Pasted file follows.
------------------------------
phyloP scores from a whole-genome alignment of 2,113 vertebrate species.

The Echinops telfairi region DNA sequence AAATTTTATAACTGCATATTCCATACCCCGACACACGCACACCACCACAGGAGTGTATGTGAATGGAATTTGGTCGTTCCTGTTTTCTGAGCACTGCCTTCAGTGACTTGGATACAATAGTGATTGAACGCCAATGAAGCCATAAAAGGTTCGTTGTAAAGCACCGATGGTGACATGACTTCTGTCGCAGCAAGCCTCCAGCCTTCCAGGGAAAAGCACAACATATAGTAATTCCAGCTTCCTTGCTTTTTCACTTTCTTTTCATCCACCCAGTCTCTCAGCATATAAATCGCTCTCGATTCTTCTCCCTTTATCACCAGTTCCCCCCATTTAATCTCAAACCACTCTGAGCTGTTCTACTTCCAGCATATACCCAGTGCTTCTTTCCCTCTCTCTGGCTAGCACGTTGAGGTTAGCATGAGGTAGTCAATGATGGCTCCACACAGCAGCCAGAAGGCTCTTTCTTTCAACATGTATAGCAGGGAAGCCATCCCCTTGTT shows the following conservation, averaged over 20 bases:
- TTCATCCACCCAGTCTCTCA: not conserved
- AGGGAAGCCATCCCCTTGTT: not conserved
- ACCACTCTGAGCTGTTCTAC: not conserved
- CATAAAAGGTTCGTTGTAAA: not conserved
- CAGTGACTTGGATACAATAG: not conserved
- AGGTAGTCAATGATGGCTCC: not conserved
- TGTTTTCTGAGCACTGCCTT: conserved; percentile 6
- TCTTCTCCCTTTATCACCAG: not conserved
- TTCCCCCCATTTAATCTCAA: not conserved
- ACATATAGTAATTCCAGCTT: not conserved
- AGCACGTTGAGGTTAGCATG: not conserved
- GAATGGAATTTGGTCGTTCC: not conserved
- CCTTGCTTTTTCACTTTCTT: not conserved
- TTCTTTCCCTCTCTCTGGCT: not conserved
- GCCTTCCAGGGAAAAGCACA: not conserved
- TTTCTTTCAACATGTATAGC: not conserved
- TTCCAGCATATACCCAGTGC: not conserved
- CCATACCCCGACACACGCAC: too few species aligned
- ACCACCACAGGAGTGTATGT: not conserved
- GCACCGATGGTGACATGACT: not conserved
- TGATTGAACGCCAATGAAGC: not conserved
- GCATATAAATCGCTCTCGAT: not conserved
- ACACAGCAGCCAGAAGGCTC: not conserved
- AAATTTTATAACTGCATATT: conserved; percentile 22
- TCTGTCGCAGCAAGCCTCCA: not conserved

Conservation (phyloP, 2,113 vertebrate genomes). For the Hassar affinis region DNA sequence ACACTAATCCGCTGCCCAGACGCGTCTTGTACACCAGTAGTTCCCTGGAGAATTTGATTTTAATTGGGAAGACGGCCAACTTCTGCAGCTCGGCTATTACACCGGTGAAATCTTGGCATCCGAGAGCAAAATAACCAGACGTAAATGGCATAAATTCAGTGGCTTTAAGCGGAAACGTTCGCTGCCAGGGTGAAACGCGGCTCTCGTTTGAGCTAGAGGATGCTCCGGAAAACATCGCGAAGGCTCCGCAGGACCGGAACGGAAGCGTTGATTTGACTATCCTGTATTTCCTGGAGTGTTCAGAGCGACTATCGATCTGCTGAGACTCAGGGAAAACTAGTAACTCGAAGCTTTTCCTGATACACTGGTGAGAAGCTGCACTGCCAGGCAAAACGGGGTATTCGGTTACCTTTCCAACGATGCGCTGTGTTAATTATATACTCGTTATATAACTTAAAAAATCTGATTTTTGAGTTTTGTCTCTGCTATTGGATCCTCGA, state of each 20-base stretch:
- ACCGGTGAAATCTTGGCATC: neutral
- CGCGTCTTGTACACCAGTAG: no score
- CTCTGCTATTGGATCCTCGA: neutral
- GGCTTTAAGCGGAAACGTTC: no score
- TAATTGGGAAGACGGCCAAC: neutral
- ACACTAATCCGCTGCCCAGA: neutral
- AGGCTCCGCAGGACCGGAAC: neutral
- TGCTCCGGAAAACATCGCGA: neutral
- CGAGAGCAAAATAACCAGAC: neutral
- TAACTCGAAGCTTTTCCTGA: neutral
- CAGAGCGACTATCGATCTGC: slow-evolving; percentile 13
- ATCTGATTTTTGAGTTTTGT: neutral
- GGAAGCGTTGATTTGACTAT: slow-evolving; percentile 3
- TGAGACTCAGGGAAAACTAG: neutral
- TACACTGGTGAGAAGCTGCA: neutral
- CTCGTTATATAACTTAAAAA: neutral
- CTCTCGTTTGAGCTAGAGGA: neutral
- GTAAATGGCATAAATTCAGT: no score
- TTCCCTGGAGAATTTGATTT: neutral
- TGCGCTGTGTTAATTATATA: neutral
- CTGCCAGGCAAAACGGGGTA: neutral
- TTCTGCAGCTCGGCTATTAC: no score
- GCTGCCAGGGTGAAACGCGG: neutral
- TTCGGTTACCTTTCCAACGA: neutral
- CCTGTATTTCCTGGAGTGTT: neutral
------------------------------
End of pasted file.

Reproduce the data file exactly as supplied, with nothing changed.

phyloP scores from a whole-genome alignment of 2,113 vertebrate species.

The Echinops telfairi region DNA sequence AAATTTTATAACTGCATATTCCATACCCCGACACACGCACACCACCACAGGAGTGTATGTGAATGGAATTTGGTCGTTCCTGTTTTCTGAGCACTGCCTTCAGTGACTTGGATACAATAGTGATTGAACGCCAATGAAGCCATAAAAGGTTCGTTGTAAAGCACCGATGGTGACATGACTTCTGTCGCAGCAAGCCTCCAGCCTTCCAGGGAAAAGCACAACATATAGTAATTCCAGCTTCCTTGCTTTTTCACTTTCTTTTCATCCACCCAGTCTCTCAGCATATAAATCGCTCTCGATTCTTCTCCCTTTATCACCAGTTCCCCCCATTTAATCTCAAACCACTCTGAGCTGTTCTACTTCCAGCATATACCCAGTGCTTCTTTCCCTCTCTCTGGCTAGCACGTTGAGGTTAGCATGAGGTAGTCAATGATGGCTCCACACAGCAGCCAGAAGGCTCTTTCTTTCAACATGTATAGCAGGGAAGCCATCCCCTTGTT shows the following conservation, averaged over 20 bases:
- TTCATCCACCCAGTCTCTCA: not conserved
- AGGGAAGCCATCCCCTTGTT: not conserved
- ACCACTCTGAGCTGTTCTAC: not conserved
- CATAAAAGGTTCGTTGTAAA: not conserved
- CAGTGACTTGGATACAATAG: not conserved
- AGGTAGTCAATGATGGCTCC: not conserved
- TGTTTTCTGAGCACTGCCTT: conserved; percentile 6
- TCTTCTCCCTTTATCACCAG: not conserved
- TTCCCCCCATTTAATCTCAA: not conserved
- ACATATAGTAATTCCAGCTT: not conserved
- AGCACGTTGAGGTTAGCATG: not conserved
- GAATGGAATTTGGTCGTTCC: not conserved
- CCTTGCTTTTTCACTTTCTT: not conserved
- TTCTTTCCCTCTCTCTGGCT: not conserved
- GCCTTCCAGGGAAAAGCACA: not conserved
- TTTCTTTCAACATGTATAGC: not conserved
- TTCCAGCATATACCCAGTGC: not conserved
- CCATACCCCGACACACGCAC: too few species aligned
- ACCACCACAGGAGTGTATGT: not conserved
- GCACCGATGGTGACATGACT: not conserved
- TGATTGAACGCCAATGAAGC: not conserved
- GCATATAAATCGCTCTCGAT: not conserved
- ACACAGCAGCCAGAAGGCTC: not conserved
- AAATTTTATAACTGCATATT: conserved; percentile 22
- TCTGTCGCAGCAAGCCTCCA: not conserved

Conservation (phyloP, 2,113 vertebrate genomes). For the Hassar affinis region DNA sequence ACACTAATCCGCTGCCCAGACGCGTCTTGTACACCAGTAGTTCCCTGGAGAATTTGATTTTAATTGGGAAGACGGCCAACTTCTGCAGCTCGGCTATTACACCGGTGAAATCTTGGCATCCGAGAGCAAAATAACCAGACGTAAATGGCATAAATTCAGTGGCTTTAAGCGGAAACGTTCGCTGCCAGGGTGAAACGCGGCTCTCGTTTGAGCTAGAGGATGCTCCGGAAAACATCGCGAAGGCTCCGCAGGACCGGAACGGAAGCGTTGATTTGACTATCCTGTATTTCCTGGAGTGTTCAGAGCGACTATCGATCTGCTGAGACTCAGGGAAAACTAGTAACTCGAAGCTTTTCCTGATACACTGGTGAGAAGCTGCACTGCCAGGCAAAACGGGGTATTCGGTTACCTTTCCAACGATGCGCTGTGTTAATTATATACTCGTTATATAACTTAAAAAATCTGATTTTTGAGTTTTGTCTCTGCTATTGGATCCTCGA, state of each 20-base stretch:
- ACCGGTGAAATCTTGGCATC: neutral
- CGCGTCTTGTACACCAGTAG: no score
- CTCTGCTATTGGATCCTCGA: neutral
- GGCTTTAAGCGGAAACGTTC: no score
- TAATTGGGAAGACGGCCAAC: neutral
- ACACTAATCCGCTGCCCAGA: neutral
- AGGCTCCGCAGGACCGGAAC: neutral
- TGCTCCGGAAAACATCGCGA: neutral
- CGAGAGCAAAATAACCAGAC: neutral
- TAACTCGAAGCTTTTCCTGA: neutral
- CAGAGCGACTATCGATCTGC: slow-evolving; percentile 13
- ATCTGATTTTTGAGTTTTGT: neutral
- GGAAGCGTTGATTTGACTAT: slow-evolving; percentile 3
- TGAGACTCAGGGAAAACTAG: neutral
- TACACTGGTGAGAAGCTGCA: neutral
- CTCGTTATATAACTTAAAAA: neutral
- CTCTCGTTTGAGCTAGAGGA: neutral
- GTAAATGGCATAAATTCAGT: no score
- TTCCCTGGAGAATTTGATTT: neutral
- TGCGCTGTGTTAATTATATA: neutral
- CTGCCAGGCAAAACGGGGTA: neutral
- TTCTGCAGCTCGGCTATTAC: no score
- GCTGCCAGGGTGAAACGCGG: neutral
- TTCGGTTACCTTTCCAACGA: neutral
- CCTGTATTTCCTGGAGTGTT: neutral